Santosh thats scary for a boy of 8-9 year old...i thought for once it is real and some body is doing in front of me :(


message 14: by [deleted user] (new)

I agree. The author really made it seem as if it was happening right in front of your eyes. Haunting...


Sandra Cordon This novel really is brilliant and haunting...I, too, think Assef is a psychopath (or perhaps a sociopath) and I suppose that for the author, his brand of evil represents the Taliban.


Darnia That scene give me the same effect with the same scene in the movie "Sleepers". Even the scene in the movie only showed with scream... but it was haunting.

So do this book...


Megan Quinn I was too the author depicted the story so well I could imagine it happening. I couldn't believe that Amir stood by and watched his friend be abused it was cold and heartless thing to do. It is hard to believe there are people like Assef in this world, who could do that to another human being.


Mustafa Guys. I am a Pakistani and let me tell you this. Afghanistan and Pakistan have histories that are similar to each other. They used to be great countries before their governments became excessively Islamic. Then, everything became bad, and now, I can only say that I am ashamed to be a Pakistani.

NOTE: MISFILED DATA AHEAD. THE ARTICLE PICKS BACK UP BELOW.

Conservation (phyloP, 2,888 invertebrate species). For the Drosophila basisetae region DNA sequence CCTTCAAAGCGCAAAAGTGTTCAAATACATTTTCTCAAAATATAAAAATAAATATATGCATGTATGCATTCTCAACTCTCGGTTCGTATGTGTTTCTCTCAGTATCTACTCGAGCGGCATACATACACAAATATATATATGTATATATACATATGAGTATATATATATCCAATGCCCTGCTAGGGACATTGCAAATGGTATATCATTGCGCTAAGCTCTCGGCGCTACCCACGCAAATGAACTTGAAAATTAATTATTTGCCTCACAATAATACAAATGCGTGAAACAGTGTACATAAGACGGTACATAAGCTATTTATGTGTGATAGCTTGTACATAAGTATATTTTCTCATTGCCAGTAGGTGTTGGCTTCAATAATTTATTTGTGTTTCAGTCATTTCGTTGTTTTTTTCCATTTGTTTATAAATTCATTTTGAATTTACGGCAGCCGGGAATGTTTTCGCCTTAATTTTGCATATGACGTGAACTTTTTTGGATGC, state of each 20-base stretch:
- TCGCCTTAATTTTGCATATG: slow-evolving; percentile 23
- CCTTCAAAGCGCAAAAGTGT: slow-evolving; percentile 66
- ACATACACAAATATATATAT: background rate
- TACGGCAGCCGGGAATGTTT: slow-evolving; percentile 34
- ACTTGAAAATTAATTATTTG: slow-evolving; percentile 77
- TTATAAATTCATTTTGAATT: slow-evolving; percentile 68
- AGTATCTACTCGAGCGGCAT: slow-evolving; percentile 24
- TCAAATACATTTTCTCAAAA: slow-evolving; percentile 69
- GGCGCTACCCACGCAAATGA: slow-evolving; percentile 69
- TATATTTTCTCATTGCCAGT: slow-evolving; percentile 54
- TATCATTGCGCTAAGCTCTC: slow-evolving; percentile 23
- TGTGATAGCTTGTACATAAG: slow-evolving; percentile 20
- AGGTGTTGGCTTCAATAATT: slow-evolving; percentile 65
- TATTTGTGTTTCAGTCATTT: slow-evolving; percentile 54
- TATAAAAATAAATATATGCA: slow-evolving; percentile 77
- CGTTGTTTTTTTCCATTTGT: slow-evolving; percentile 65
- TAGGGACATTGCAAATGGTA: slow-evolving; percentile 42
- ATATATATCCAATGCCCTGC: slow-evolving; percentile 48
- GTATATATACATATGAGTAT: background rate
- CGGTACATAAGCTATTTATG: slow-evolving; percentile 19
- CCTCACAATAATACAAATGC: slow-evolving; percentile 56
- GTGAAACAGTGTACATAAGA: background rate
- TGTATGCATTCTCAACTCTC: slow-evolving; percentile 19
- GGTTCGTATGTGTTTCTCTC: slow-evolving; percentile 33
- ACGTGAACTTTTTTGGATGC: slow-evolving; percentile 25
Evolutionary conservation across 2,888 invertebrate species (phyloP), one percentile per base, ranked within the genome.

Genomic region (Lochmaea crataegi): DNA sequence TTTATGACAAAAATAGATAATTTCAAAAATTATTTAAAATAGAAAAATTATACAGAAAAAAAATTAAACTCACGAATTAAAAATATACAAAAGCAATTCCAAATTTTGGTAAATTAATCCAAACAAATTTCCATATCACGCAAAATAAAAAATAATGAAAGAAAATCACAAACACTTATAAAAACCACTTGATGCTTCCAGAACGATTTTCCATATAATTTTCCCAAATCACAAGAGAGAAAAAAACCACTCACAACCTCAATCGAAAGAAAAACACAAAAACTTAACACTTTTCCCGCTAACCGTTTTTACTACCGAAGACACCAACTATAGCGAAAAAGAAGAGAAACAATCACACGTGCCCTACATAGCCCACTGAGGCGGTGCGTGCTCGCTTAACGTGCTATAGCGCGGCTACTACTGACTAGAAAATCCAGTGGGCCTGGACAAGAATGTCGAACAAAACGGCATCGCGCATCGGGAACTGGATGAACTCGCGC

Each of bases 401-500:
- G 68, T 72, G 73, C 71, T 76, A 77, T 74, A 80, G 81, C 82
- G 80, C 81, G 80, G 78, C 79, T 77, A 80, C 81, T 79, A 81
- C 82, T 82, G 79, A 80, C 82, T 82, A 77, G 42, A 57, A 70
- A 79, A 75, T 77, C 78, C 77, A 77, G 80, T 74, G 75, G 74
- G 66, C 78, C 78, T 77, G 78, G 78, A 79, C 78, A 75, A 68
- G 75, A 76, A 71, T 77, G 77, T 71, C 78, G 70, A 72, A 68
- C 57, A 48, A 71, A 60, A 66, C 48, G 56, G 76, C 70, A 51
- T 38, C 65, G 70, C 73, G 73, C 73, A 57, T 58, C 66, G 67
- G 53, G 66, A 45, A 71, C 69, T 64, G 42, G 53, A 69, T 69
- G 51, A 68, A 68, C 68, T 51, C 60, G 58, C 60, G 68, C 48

That's the main reason I love this book, because I can relate to it. Even though I may have been born in American and am only 13, I have actually seen this stuff happen in Pakistan and near the Afghan border.


message 19: by Xie (new) - rated it 3 stars

Xie this part disturbed me so much that I actually found myself in oblivion (it was that bad). then my Sociology professor decided to show us the film and I tell you it got worse, I stopped functioning the whole day (yes, I was still in school) so I just ditched my other classes and went home.


Laura I agree too many posts to reply to them. This scene was horrific. It angered me so much and still does. Hassan was so lovely, caring and innocent. I understand Amir’s character and that would have been scared etc but he should have - and could have - done something. ANYTHING! Even knocked a bin over hoping they would stop that someone was there. Just anything would be better than nothing.


Dania That was shocking! How could Amir do such a horrible thing to Hassan. I HATED Amir at that moment. I know it might be scary to stand up to him, but it's still no excuse.